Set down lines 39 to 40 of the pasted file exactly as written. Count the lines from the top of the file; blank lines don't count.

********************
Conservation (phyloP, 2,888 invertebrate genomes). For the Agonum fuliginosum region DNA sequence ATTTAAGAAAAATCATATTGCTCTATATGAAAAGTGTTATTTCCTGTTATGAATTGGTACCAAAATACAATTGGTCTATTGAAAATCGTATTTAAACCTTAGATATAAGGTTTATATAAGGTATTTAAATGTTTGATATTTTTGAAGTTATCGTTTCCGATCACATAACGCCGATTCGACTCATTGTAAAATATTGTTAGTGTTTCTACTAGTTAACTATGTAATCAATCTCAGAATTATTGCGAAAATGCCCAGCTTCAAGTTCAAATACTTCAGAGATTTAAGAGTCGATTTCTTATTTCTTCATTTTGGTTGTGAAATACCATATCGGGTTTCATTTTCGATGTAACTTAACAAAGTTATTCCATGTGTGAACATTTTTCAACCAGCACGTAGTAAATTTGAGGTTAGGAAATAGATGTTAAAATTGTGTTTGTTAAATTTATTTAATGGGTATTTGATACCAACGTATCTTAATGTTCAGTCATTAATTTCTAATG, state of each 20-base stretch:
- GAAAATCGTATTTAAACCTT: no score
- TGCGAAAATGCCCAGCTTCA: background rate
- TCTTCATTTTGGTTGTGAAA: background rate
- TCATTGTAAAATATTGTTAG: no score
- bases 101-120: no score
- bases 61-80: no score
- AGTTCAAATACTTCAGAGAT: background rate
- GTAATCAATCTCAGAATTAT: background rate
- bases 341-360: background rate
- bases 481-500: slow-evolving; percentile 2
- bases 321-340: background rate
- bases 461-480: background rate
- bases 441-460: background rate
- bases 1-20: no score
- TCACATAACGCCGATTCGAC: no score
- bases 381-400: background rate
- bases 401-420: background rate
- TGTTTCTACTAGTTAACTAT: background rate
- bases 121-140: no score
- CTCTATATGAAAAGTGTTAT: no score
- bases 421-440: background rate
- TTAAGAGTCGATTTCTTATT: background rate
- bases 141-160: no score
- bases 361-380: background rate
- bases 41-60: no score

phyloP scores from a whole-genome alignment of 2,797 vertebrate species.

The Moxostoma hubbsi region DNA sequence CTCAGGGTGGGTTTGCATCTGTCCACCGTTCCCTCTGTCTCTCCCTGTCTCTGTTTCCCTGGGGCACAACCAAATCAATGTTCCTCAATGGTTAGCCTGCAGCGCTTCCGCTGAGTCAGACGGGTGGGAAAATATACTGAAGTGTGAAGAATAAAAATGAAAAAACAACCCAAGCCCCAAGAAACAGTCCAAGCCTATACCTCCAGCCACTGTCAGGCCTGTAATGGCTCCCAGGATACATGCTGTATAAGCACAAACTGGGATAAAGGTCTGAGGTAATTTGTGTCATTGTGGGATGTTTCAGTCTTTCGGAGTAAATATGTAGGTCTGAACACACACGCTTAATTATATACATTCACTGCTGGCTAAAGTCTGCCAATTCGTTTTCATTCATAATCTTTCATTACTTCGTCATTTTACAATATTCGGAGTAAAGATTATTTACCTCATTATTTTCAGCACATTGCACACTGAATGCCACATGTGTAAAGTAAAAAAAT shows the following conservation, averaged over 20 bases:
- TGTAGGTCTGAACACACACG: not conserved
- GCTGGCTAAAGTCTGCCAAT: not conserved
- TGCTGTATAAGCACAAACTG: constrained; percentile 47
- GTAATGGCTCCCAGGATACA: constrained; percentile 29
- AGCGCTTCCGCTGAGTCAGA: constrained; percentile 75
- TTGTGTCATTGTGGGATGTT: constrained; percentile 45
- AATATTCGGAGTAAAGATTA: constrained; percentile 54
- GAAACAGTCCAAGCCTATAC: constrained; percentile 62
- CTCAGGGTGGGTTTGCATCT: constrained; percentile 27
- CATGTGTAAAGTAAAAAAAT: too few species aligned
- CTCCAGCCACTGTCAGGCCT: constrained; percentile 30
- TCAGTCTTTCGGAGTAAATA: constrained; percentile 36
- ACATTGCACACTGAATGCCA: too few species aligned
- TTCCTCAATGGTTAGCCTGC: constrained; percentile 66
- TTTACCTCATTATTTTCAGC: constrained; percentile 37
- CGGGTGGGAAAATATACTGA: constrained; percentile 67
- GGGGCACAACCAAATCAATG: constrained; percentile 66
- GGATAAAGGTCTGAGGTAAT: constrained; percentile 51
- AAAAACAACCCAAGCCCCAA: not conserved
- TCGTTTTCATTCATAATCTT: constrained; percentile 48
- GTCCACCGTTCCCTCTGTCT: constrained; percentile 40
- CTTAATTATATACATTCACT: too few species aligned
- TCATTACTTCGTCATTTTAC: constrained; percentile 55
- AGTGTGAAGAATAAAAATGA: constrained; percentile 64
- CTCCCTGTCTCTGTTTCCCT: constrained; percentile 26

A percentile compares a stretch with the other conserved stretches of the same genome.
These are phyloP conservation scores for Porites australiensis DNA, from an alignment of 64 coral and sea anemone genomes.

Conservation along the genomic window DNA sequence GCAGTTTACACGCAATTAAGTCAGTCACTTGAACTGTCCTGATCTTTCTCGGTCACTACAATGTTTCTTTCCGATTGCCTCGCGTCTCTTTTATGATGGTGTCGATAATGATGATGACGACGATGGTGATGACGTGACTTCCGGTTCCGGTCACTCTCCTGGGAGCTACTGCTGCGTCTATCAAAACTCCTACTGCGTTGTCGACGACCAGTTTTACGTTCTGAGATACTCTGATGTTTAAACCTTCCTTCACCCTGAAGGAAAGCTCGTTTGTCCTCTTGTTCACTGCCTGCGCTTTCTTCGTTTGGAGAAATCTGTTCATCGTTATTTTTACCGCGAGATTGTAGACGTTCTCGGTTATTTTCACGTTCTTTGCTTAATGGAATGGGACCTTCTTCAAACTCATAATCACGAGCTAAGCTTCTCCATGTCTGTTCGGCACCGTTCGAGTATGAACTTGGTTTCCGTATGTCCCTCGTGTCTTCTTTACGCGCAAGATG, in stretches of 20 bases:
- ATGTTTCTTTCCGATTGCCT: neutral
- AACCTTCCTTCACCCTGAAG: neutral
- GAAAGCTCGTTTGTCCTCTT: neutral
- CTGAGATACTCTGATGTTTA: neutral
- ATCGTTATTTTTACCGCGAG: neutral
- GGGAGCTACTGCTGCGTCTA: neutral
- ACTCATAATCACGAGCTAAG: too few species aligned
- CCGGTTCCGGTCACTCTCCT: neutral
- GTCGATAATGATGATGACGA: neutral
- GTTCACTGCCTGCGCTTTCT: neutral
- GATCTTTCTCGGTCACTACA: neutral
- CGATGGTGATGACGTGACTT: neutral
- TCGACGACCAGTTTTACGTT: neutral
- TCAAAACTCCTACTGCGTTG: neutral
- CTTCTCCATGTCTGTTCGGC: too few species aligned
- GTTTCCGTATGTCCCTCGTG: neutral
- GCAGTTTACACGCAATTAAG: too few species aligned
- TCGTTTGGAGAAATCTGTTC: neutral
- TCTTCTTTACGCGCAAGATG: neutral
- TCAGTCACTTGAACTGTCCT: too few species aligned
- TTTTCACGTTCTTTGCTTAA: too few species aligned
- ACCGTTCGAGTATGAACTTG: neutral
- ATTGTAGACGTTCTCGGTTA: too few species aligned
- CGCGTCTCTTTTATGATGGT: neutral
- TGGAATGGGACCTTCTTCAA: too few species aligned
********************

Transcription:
- CTCCAGCCACTGTCAGGCCT: constrained; percentile 30
- TCAGTCTTTCGGAGTAAATA: constrained; percentile 36